A serious Saturday morning show


January 25, 1991|By Steve McKerrow


* Is it unreasonable to find disturbing irony in tomorrow morning's ABC News special for children about the Persian Gulf war?

There's no arguing the good intentions behind the live 90-minute "Answering Children's Questions" (at 10:30, Channel 13). Hosted by news anchor Peter Jennings, it offers viewers a toll-free telephone number to call and ask ques-tions of military personnel.

However, critics of Saturday morning children's programming TTC have long assailed the networks for the crass predominance of mindless, often violent and heavily commercial cartoon shows. The worst failing, perhaps, is that kids are offered so little that informs or challenges their intellects.

That could be said of other realms of TV, of course. But isn't it a shame it has taken a war to stimulate a better way to program to young people? And wouldn't it be nice if other areas of public affairs could be addressed the same way, at least occasionally?

* Has anybody else been surprised at the quickness the media have shown in turning the week-old war story into a business story?

The most glaring example we have heard was on National Public Radio yesterday, when an interview subject was noting the Soviet Union may now have trouble selling arms to other nations because of the ineffectiveness of the Scud missiles it sold to Iraq.

"Their toys aren't performing as well as our toys," said the analyst, and we hope sarcasm was the intent, rather than a shocking insensitivity to the selling of death and destruction.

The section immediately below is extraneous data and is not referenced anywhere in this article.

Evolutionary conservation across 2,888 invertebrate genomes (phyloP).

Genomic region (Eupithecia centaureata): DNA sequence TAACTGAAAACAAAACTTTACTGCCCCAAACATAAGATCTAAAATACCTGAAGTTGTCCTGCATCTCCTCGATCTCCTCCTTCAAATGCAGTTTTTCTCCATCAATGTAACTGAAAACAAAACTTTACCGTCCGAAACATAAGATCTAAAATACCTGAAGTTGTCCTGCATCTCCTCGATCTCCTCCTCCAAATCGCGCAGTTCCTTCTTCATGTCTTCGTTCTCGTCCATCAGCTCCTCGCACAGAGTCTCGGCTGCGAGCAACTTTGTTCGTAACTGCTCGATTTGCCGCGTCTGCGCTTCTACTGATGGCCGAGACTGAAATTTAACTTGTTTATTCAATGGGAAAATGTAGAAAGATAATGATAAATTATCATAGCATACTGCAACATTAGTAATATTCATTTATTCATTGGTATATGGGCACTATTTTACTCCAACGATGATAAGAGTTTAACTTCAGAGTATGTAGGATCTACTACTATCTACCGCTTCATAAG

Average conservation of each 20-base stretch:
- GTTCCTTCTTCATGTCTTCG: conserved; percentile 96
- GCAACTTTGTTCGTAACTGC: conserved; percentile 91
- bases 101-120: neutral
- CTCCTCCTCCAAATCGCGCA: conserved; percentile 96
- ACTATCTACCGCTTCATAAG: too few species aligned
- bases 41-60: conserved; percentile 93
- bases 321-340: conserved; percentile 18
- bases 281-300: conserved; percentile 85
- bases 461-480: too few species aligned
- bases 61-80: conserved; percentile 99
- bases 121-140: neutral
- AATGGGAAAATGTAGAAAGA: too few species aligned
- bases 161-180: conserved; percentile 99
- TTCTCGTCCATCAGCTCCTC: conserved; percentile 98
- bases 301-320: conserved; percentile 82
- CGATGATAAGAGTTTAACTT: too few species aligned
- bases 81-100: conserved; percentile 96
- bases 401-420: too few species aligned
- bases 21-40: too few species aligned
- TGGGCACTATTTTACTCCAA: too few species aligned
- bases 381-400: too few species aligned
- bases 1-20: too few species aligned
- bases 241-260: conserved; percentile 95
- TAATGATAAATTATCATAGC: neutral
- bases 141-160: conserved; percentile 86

War is a deadly business, but make no mistake: It is a business, from the manufacturers of weaponry to the entrepreneurs selling Operation Desert Shield T-shirts on Baltimore street corners.

* Does having a taste for music videos automatically imply that your attention span cannot stretch beyond about 30 seconds?

We ask because of a rather provocative documentary premiering on the VH-1 cable network this weekend. "Living In America," hosted by comedian/writer Sarah Bernhard, reviews the past year's censorship controversies, from Madonna's video "Justify My Love" to Robert Mapplethorpe's art photos. (The show can be seen at 6 p.m. tomorrow on the basic service, whose programming is predominantly softer rock 'n' roll and pop music than sister MTV.)

Actually, we only think it's provocative. The quick-cut presentation of video, interview and other clips, punctuated by phrases from dozens of songs, makes it almost impossible to contemplate the genuinely important issues addressed. Bernhard's sneering tone does not help, either.

Baltimore Sun Articles
Please note the green-lined linked article text has been applied commercially without any involvement from our newsroom editors, reporters or any other editorial staff.